Report finds endangered species decisions tainted by politics

A high-ranking Bush administration appointee in the Interior Department improperly interfered with nearly every decision on the protection of endangered species over five years, a report by the agency's inspector general has found.

By , Blogger for The Christian Science Monitor

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    The white-tailed prairie dog, which makes its home in higher-elevation grasslands across the western half of Wyoming, western Colorado, eastern Utah, and southern Montana, has been suffering from severe declines. Documents show that a high-ranking political appointee with the Fish and Wildlife serves directly tampered with the agency's biologists' determination that the species could warrant protection under the endangered species act.
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A high-ranking Bush administration appointee in the Interior Department improperly interfered with nearly every decision on the protection of endangered species over five years, a report by the agency's inspector general has found.

Julie MacDonald, a Fish and Wildlife Service deputy assistant secretary with a background in civil engineering, "injected herself personally and profoundly" in an attempt to deny federal protection to a  number of species,  concluded a report prepared by Earl E. Devaney, the Interior Department's Inspector General:

MacDonald's zeal to advance her agenda has caused considerable harm to the integrity of the [Endangered Species Act] program and to the morale and reputation of the [Fish and Wildlife Service], as well as potential harm to individual species. Her heavy-handedness has cast doubt on nearly every ESA decision issued during her tenure; of the 20 decisions we reviewed, her influence potentially jeopardized 13 ESA decisions.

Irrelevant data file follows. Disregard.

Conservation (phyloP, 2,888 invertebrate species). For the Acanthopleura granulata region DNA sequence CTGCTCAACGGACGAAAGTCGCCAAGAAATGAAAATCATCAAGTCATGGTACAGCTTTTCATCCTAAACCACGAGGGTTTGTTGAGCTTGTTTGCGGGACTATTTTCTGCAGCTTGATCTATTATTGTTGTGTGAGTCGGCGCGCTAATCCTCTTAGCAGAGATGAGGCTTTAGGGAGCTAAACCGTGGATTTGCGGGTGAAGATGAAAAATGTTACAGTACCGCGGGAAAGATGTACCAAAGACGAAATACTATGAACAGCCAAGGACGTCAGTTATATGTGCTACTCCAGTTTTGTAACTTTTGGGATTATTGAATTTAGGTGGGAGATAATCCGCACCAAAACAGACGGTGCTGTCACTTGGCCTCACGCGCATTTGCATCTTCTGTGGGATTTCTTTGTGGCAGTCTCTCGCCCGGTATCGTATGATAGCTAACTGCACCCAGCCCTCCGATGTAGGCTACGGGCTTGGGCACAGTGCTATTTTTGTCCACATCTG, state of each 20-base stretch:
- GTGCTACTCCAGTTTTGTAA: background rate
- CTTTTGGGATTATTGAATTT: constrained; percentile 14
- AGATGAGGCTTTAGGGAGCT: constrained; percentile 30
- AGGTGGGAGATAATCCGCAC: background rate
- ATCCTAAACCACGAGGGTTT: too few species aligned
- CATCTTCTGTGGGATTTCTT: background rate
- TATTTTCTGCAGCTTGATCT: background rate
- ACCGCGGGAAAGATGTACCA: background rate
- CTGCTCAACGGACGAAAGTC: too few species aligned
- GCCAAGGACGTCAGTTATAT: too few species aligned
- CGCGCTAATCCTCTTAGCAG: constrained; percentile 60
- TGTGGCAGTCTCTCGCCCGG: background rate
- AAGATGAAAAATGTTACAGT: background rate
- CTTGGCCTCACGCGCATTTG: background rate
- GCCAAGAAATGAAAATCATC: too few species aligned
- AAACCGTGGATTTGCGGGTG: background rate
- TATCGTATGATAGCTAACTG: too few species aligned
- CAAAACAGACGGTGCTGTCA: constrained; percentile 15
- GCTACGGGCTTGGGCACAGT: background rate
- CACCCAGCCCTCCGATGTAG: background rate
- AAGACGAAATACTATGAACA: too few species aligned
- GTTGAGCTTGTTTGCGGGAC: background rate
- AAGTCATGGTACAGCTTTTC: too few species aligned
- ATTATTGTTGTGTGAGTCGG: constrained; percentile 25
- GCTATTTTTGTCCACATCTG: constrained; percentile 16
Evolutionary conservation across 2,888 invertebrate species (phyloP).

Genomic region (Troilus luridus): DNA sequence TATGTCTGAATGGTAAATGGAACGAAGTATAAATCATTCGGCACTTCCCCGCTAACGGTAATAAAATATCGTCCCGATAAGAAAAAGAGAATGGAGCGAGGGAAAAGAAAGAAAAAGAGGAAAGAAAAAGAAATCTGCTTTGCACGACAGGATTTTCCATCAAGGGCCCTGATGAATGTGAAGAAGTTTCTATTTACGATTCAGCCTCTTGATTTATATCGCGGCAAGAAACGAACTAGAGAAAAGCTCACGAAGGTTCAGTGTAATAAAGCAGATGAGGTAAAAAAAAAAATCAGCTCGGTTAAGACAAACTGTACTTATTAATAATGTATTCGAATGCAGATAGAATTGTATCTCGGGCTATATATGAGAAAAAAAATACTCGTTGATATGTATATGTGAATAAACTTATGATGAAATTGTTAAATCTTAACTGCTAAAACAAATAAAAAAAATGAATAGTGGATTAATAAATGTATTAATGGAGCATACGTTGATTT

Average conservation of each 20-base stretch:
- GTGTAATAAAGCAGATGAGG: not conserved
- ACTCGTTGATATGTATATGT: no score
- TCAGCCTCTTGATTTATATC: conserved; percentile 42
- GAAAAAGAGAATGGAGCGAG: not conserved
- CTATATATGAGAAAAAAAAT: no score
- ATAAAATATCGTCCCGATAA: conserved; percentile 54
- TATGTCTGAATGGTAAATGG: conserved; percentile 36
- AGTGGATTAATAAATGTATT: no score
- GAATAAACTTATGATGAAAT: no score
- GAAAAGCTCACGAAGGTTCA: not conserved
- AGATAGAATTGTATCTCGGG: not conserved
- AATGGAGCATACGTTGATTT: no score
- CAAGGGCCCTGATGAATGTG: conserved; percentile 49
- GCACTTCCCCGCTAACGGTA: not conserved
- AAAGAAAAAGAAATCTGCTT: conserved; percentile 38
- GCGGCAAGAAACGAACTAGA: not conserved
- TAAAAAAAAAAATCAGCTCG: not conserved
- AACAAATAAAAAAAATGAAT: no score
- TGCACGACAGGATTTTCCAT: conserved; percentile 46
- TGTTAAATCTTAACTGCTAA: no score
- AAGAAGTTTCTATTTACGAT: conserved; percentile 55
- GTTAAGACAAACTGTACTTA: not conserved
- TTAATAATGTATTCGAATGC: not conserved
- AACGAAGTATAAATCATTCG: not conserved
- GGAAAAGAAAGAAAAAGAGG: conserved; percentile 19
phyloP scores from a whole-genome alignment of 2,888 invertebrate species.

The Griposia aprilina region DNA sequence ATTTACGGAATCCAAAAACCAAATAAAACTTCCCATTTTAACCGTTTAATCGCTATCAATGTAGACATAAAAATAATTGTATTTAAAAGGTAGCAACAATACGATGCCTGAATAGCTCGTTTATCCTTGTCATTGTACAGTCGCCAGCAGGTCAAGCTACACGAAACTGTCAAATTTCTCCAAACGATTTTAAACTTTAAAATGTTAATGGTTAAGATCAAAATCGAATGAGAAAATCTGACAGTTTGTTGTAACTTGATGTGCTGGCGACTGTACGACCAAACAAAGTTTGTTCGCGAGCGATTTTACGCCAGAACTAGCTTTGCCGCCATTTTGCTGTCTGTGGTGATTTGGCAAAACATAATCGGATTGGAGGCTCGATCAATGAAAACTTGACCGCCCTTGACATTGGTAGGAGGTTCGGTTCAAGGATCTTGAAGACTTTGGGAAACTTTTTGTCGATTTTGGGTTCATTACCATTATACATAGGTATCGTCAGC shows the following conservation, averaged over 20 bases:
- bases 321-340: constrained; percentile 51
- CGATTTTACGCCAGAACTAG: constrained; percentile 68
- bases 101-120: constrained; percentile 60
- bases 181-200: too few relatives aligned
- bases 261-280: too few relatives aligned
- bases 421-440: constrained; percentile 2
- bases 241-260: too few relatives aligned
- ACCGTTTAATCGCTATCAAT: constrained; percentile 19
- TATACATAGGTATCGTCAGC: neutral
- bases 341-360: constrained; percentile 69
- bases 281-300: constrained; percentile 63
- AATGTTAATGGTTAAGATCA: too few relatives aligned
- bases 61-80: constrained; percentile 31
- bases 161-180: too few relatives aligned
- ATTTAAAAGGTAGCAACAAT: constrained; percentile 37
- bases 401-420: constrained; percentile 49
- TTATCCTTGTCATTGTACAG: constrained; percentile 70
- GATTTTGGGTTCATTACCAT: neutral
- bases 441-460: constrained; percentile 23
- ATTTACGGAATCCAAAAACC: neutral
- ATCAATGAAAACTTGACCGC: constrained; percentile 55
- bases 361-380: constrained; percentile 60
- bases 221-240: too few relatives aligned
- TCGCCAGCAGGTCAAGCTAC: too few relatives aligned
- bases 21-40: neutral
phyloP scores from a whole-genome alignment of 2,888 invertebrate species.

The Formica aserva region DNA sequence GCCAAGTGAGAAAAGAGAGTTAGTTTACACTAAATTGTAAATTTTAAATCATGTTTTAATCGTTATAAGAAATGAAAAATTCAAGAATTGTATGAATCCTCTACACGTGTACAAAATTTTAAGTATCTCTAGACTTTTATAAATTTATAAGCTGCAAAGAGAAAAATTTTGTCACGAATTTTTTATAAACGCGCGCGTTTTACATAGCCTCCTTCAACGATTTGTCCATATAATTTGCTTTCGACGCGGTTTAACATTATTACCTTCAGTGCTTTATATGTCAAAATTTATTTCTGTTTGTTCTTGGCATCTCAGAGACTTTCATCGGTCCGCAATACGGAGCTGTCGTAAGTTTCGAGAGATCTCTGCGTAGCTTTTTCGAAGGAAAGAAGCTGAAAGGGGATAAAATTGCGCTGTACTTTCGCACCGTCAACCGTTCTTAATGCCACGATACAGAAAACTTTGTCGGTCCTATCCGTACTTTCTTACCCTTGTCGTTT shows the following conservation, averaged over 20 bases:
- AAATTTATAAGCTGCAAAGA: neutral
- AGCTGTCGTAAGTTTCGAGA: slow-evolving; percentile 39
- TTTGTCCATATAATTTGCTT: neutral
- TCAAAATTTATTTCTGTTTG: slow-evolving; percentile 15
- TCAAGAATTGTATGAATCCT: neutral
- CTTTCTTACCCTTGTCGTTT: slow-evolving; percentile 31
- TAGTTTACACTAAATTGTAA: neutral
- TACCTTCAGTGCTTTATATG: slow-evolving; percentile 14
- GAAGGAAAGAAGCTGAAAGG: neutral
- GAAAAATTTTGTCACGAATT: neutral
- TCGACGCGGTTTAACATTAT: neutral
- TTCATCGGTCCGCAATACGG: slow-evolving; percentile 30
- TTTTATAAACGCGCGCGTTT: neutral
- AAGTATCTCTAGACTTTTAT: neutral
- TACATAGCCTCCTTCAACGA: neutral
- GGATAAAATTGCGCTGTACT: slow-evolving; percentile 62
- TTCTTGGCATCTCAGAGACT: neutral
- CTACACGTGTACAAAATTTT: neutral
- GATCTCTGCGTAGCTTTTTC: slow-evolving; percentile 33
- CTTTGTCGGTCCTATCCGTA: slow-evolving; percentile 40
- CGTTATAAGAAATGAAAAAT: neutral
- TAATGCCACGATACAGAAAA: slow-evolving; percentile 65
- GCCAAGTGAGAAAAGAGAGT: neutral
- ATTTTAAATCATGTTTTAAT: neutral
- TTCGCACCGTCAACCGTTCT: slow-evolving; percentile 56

The report also criticized MacDonald's supervisor, former Assistant Secretary Craig Manson, as well as many other high-ranking Interior Department officials, including Manson special assistant, Randal Bowman, and department attorney Thomas Graf.

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"Contempt for the public trust"

MacDonald resigned in May 2007 after an earlier report by Mr. Devaney accused her of applying political pressure on staff biologists so that the agency could deny increased protection to species. The Interior Department subsequently reversed seven of these decisions.

This latest report comes at the request of Sen. Ron Wyden, an Oregon Democrat who chairs the Senate Subcommittee on Public Lands and Forests. “This report makes it crystal clear how one person’s contempt for the public trust can infect an entire agency," said Sen. Wyden in a press release on his website:

"Ms. MacDonald’s narrow focus on her own agenda not only endangered the Endangered Species Act, it opened the door for countless land-use decisions and developments that would have never otherwise been considered,” said Wyden. “While I look forward to working with a new Administration with a much greater respect for the law, Congress needs to take immediate steps to make sure that Julie MacDonald’s legacy can never be repeated.”

"Getting MacDonalded"

The Associated Press notes that MacDonald's name became a verb among Interior Department employees: "encountering political interference from senior managers was called 'getting MacDonalded,'" the AP writes.

The Union of Concerned Scientists, which tracks instances political interference in science, called for all the tainted decisions made under MacDonald's watch to be reexamined:

As a result of these tainted decisions, developers are cutting trees, filling streams, and bulldozing habitat that threatened and endangered species rely on for their recovery. The Interior Department must reevaluate these flawed decisions as quickly as possible so that the best available science is used to protect our nation's biodiversity.

The UCS says that this report is a symptom of pervasive interference with the work of federal scientists by political appointees.

In the past three years, the group has compiled reports of such interference with scientists with the Environmental Protection Agency, the Food and Drug Administration, the National Oceanic & Atmospheric Administration Fisheries Service, and with federal climate scientists.

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